Consider this a win for animals all over the country.
For every abused puppy, abandoned kitten, or medically tested bunny, this is a win. No question.
A new law is growing in popularity across the country, and it's something everyone can agree on.
A number of United States jurisdictions have implemented an animal offenders registry, which will publicly reveal the names of known animal abusers in the area, similar to how sex offenders are registered.
Currently, Tennessee is the only state to have an animal offenders registry, but other cities like New York and Cook County, Illinois have them at a local level.
So how long will they be on the list? And what information will be in the registry?
The Tennessee registry is monitored by the Tennessee Bureau of Investigation and can be accessed at the TBI or any local country office. Each abuser will have their name, date of birth, offense, conviction date, and expiration date.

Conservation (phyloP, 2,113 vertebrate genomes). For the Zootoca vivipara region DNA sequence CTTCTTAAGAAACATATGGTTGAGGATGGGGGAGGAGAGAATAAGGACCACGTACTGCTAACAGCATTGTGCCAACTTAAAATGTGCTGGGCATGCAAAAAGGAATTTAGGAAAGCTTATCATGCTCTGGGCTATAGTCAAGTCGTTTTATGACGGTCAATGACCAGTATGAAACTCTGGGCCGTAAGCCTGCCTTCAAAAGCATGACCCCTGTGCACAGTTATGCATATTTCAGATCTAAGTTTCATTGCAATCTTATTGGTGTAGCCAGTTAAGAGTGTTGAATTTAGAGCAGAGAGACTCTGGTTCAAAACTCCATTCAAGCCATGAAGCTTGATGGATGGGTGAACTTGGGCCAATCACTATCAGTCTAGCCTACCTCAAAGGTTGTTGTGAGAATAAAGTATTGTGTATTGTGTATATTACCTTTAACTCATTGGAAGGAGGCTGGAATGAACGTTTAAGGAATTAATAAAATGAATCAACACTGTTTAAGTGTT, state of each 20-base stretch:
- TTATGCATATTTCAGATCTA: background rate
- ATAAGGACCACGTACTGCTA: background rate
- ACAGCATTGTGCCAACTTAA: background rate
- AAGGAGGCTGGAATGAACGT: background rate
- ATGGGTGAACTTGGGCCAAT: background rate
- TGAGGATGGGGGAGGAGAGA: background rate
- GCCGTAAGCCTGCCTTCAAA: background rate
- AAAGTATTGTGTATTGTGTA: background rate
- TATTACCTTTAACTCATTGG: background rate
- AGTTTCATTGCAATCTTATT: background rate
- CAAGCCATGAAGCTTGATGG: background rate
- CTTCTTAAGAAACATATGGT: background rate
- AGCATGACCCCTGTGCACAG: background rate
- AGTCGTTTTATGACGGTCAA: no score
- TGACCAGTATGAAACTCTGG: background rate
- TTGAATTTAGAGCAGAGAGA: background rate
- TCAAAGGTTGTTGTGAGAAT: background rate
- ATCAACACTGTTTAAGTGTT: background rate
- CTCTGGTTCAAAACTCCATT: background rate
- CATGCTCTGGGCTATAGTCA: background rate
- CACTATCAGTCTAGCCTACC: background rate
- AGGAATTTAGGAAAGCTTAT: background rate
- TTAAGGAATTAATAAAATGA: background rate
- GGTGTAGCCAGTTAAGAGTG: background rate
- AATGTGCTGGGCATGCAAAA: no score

First time animal abusers will be registered for two years. An additional 5 years will be added for every subsequent offense after the two years.
Suffolk County, located on the eastern part of Long Island, was the first in the country to develop an animal offenders registry.
"We know there is a very strong correlation between animal abuse and domestic violence," said Suffolk County legislator Jon Cooper, the bill's sponsor. "Almost every serial killer starts out by torturing animals, so in a strange sense we could end up protecting the lives of people."
Convicted abusers will be made to pay a $50 registration fine. All abusers 18 or older must supply a recent photo as well as any aliases they go by. If you fail to register, you'll face a year in prison and a fine of up to $1,000.
Do you agree with this registry? Let us know.